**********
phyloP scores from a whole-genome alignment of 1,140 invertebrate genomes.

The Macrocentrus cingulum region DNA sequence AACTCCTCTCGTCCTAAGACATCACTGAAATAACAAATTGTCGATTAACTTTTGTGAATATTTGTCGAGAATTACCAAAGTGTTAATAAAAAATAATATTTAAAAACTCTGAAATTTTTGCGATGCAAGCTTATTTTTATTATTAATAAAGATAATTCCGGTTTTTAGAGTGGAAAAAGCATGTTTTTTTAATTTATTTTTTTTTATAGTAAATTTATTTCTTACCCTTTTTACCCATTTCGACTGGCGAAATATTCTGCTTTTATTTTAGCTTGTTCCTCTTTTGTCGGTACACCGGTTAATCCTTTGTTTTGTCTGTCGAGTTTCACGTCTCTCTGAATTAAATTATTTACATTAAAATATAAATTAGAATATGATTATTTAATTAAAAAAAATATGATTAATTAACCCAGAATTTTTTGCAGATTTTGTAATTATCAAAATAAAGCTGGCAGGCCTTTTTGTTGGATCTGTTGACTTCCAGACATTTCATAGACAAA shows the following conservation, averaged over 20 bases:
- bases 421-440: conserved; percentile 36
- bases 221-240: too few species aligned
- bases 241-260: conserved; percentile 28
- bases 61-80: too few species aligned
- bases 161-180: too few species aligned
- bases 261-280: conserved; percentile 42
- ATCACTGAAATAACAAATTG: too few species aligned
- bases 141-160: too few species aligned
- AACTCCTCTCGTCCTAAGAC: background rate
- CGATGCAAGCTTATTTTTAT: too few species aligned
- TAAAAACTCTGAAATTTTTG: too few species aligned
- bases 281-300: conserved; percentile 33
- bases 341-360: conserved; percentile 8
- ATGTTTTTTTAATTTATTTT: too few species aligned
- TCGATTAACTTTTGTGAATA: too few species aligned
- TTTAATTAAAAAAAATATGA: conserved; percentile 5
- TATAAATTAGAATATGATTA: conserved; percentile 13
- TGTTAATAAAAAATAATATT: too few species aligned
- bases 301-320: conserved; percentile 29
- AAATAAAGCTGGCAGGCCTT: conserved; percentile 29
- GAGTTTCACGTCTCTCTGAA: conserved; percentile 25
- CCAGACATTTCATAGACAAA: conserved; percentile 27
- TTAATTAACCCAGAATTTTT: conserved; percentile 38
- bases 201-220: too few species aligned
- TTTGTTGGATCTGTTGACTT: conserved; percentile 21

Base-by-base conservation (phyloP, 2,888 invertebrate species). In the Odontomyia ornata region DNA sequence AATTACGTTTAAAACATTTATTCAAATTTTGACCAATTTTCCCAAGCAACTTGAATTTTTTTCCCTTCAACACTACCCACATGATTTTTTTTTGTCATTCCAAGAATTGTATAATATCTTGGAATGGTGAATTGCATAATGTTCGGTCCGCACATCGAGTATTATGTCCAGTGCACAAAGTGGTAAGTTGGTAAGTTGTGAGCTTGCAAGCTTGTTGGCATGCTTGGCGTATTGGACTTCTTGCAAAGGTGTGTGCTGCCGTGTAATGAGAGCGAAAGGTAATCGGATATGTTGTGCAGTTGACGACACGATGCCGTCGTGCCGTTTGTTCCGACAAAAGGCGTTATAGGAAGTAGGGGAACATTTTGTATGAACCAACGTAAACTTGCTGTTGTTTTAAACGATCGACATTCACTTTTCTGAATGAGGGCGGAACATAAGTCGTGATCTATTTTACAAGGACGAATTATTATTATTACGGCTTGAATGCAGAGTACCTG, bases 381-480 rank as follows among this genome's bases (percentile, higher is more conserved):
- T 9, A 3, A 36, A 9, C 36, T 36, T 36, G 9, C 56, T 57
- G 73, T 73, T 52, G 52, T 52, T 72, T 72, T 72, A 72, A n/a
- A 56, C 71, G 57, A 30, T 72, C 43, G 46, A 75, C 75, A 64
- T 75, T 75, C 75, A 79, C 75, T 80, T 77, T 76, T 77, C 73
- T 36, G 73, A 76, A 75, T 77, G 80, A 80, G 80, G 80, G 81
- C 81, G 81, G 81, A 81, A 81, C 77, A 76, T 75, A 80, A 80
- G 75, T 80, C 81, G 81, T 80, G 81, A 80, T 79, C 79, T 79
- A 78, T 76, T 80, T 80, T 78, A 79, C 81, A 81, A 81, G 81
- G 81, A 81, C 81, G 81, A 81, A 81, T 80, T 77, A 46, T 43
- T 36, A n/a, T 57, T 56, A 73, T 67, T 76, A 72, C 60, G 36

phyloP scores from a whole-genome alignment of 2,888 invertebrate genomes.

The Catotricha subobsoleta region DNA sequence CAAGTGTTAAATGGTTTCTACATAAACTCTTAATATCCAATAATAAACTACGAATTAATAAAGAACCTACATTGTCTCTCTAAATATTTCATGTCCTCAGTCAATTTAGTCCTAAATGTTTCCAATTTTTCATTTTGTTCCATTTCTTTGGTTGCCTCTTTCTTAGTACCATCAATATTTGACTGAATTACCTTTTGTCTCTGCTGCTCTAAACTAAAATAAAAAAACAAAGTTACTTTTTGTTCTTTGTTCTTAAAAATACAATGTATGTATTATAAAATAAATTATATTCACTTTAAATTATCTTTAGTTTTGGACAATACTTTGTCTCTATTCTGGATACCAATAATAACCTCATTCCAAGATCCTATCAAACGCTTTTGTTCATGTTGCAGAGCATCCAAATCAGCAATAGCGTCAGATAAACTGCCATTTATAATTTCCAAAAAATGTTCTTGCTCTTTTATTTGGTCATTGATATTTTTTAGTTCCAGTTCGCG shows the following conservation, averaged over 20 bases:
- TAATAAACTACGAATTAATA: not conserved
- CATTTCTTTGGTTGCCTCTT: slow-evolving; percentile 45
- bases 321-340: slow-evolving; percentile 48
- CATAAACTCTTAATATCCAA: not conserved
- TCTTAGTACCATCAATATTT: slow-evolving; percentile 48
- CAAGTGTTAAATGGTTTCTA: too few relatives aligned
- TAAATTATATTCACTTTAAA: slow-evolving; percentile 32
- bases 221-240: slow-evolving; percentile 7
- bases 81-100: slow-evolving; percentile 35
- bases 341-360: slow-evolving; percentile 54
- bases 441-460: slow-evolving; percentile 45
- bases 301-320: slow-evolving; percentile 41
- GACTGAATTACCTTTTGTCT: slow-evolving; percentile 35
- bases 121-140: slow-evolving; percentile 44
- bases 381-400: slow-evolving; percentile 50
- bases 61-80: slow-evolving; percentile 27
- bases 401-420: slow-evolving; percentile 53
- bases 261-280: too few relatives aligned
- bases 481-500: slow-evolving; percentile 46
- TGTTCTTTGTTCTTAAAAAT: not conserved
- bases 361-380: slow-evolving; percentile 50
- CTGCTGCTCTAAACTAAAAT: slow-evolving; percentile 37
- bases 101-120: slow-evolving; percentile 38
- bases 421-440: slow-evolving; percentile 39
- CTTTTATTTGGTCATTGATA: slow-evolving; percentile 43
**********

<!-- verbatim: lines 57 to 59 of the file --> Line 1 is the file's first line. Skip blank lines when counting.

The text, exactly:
- bases 401-420: slow-evolving; percentile 53
- bases 261-280: too few relatives aligned
- bases 481-500: slow-evolving; percentile 46